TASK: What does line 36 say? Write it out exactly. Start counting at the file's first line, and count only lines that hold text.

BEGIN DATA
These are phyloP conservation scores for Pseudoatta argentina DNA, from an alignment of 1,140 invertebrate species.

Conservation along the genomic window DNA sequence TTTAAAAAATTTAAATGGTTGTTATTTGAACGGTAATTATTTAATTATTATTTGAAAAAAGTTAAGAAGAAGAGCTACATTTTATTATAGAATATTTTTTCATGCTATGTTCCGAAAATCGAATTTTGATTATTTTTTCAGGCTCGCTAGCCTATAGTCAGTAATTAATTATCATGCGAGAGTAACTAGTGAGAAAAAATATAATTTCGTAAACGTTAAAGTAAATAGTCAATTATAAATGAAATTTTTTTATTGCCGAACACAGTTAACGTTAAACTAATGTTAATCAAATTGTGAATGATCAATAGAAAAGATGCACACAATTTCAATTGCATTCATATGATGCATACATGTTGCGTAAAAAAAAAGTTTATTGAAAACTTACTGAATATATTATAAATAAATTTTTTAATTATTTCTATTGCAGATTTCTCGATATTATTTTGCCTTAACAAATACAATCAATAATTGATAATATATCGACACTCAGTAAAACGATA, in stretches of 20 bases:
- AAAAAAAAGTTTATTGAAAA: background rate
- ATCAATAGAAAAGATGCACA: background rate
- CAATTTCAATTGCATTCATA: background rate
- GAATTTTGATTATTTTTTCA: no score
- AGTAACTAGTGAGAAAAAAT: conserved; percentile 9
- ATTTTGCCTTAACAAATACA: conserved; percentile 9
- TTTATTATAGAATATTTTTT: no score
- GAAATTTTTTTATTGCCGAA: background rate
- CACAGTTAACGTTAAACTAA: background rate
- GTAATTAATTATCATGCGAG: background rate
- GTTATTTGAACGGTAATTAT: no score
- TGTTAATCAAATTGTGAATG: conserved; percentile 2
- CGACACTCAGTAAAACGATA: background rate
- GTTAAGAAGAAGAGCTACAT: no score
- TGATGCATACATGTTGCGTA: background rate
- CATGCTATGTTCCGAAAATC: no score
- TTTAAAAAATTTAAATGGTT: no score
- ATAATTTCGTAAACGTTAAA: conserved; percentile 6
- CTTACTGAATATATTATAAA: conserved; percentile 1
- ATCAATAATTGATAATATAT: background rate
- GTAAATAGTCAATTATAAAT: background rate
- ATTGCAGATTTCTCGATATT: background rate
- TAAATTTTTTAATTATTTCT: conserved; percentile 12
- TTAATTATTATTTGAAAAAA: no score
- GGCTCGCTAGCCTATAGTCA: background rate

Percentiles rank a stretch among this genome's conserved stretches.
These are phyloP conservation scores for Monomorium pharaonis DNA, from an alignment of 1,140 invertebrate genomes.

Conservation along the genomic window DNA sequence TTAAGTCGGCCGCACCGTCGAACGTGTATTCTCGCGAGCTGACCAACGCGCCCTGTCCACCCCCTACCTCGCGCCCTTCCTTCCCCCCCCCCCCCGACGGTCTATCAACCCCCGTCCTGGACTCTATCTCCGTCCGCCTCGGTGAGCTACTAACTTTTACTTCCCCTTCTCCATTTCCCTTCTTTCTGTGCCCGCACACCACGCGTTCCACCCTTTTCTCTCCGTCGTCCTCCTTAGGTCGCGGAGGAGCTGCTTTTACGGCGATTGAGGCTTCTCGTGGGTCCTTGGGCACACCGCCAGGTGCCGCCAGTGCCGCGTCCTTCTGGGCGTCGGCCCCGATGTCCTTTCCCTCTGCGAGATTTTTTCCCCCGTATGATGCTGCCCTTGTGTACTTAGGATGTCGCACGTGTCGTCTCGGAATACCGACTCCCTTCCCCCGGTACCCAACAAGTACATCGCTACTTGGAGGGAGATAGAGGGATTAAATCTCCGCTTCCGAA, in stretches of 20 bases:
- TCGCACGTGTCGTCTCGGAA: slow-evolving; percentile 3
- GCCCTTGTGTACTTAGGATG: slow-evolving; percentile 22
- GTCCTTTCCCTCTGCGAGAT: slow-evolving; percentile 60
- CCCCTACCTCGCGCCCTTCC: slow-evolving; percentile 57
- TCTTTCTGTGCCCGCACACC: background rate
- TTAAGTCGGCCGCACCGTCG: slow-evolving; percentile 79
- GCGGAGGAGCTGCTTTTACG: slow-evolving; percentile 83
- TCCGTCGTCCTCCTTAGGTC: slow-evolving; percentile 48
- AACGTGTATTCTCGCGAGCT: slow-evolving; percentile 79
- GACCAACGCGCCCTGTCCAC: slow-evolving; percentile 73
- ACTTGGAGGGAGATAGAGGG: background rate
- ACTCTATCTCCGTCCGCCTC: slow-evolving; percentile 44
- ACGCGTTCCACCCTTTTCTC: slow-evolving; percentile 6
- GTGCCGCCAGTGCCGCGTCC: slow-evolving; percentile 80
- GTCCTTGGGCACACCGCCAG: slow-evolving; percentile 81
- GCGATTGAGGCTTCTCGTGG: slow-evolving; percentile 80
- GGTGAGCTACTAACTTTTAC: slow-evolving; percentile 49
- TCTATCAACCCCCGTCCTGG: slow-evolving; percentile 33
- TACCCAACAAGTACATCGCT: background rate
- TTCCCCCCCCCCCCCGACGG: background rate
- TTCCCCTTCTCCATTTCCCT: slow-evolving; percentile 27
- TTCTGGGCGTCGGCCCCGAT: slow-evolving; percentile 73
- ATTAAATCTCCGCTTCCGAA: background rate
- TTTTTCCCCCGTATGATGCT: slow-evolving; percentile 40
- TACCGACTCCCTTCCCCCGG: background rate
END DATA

- TTAAGTCGGCCGCACCGTCG: slow-evolving; percentile 79